News Brief

ASHRAE's Indoor Air Quality Guide Now Available Free

Indoor air quality resource goes beyond ventilation standards, offering best practices in building construction.

Did you know pest management is a strategy to promote good indoor air quality? ASHRAE's Indoor Air Quality Guide recommends sealing potential pest entry routes, such as around the refrigerant lines of an air conditioner, as shown here.

Source: ASHRAE Indoor Air Quality Guide, courtesy of Terry Brennan

In an effort to promote better indoor air quality, ASHRAE recently made its design and construction guide for indoor air quality available for free through its online bookstore.

Released in 2009, The Indoor Air Quality Guide: Best Practices for Design, Construction and Commissioning is the companion—long-awaited—to ASHRAE’s minimum ventilation requirements. According to the ASHRAE Journal, the organization had intended to develop the best practices guide as early as the development of ASHRAE 62.1 in 1997. Still considered an integral resource today, the guide has been made free in honor of ASHRAEs 2013–14 theme, “Shaping the Next.”

The resource is divided into two sources of information: a summary guide for reference during conceptual design, and a more detailed guideline section for later project phases. “The main thing to understand is each topic is covered in two locations,” Terry Brennan, a member of the ASHRAE 62.2 Ventilation and Air Quality Committee, told EBN. Where pest management stands as one of the guide’s 40 strategies, the summary section lists “block, seal, or eliminate pest entry points,” among other approaches, and links to recommendations on basaltic sand barriers and foundation vents found in the other section.

The report also offers materials to demonstrate the value of indoor air quality measures to clients and highlights how design and construction teams can coordinate at different stages of the design and construction process.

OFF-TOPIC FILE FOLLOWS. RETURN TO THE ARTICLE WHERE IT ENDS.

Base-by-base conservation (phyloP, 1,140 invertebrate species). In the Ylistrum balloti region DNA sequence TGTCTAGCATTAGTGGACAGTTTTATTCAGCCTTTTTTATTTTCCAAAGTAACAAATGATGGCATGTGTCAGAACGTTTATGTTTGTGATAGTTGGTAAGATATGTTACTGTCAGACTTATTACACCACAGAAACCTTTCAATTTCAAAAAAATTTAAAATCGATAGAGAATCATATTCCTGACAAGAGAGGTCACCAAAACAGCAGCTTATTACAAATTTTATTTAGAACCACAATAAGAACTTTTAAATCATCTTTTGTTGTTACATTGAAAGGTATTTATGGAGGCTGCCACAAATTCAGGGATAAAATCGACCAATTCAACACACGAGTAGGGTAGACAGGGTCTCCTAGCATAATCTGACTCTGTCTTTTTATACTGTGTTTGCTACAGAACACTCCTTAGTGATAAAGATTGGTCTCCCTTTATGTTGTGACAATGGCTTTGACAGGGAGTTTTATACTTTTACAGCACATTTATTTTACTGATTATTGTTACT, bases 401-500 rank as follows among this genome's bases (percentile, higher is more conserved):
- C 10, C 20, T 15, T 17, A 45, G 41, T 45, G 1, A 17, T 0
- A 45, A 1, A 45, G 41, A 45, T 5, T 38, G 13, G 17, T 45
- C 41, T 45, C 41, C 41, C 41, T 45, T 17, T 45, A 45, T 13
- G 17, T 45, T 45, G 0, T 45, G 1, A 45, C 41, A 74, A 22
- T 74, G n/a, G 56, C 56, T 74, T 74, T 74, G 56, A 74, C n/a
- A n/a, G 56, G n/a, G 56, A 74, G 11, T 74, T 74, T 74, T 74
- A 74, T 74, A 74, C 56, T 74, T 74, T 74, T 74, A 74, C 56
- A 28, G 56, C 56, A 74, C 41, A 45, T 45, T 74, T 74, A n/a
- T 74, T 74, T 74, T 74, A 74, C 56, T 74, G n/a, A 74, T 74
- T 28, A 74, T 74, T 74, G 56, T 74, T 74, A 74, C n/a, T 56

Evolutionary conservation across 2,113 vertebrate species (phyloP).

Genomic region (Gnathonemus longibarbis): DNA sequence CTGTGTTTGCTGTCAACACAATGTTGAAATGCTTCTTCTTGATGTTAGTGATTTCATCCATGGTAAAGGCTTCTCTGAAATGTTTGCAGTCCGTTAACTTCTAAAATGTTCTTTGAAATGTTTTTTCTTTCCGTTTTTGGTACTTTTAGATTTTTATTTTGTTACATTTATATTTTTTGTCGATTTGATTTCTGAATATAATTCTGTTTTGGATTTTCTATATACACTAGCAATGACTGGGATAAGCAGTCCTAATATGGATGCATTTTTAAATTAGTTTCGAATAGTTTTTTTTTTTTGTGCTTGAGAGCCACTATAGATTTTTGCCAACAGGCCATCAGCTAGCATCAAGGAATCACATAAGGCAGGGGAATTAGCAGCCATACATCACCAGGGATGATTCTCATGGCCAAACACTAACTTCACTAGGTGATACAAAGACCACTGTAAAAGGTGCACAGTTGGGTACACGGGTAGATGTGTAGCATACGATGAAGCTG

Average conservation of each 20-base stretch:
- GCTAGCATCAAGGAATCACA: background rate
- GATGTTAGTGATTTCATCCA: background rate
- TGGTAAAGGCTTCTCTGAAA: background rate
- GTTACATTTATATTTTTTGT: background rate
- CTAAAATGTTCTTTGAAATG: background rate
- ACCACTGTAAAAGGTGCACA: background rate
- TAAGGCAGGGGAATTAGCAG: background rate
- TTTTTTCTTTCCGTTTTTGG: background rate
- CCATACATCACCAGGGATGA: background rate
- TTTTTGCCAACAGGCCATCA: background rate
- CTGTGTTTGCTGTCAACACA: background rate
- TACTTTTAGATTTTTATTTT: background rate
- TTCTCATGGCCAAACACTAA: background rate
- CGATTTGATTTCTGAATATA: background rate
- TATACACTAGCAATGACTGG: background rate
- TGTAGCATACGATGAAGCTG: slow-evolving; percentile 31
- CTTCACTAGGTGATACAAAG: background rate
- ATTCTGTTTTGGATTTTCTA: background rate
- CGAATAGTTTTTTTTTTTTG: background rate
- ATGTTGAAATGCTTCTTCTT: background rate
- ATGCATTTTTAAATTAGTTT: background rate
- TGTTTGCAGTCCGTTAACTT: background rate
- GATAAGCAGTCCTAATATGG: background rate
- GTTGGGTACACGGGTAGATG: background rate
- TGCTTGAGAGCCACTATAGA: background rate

Published September 30, 2013

Pearson, C. (2013, September 30). ASHRAE's Indoor Air Quality Guide Now Available Free. Retrieved from

Add new comment

To post a comment, you need to register for a BuildingGreen Basic membership (free) or login to your existing profile.


October 16, 2013 - 2:30 pm

Thanks for your comment Hal,

You are correct that the IAQ guide is different than the Standard 62.1 User’s Manual, but I do not agree that this article confuses the two as you assert. Perhaps you misunderstood my description of the IAQ guide as a “companion to ASHRAE’s minimum ventilation requirements.”

The IAQ guide supplements the ASHRAE 62.1 standard by filling the gaps between what is achieved by a minimum requirement and what else is needed to realize good indoor air quality. It serves a different purpose than the user’s manual, which as you mention, helps designers apply the standard’s requirements, but it is likewise intended as a companion resource in order to provide the “wide range of potentially useful information such as background information, case studies, or discussion of design approaches and technologies that could improve IAQ but which are not appropriate for minimum requirements for all buildings,” according to the ASHRAE Journal article referenced in the newspiece.

Terry Brennan was used as a source for this article, because he served on the expert committee to develop the IAQ guide.

October 14, 2013 - 11:33 am

It is fantastic that ASHRAE is offering the IAQ Guide for free download. It is by far the most comprehensive and valuable guide to achieving good IAQ by design and construction in non-residential buildings.

The BuildngGreen article by Candace Pearson confuses the "IAQ Guide" with the "Standard 62.1 User's manual." They are completely different.

1. The first is free, the second costs $75.

2. Standard 62.1 is a minimum, code-intended standard developed by a consensus process that includes both industry and professional input. The User's Manual is intended to help designers apply its requirements.

3. The 700+ page IAQ Guide conveys the best available knowledge on achieving good indoor air quality in commercial buildings by design and construction. It does not address operation.

Terry Brennan's comments are correct, and they point to some of the portions of the guide that reflect Brennan's vast experience in residential buildings. But the IAQ Guide is for commercial buildings, the subject of Standard 62.1, and the committee on which Brennan serves is responsible for Standard 62.2 which applies only to low-rise residential buildings.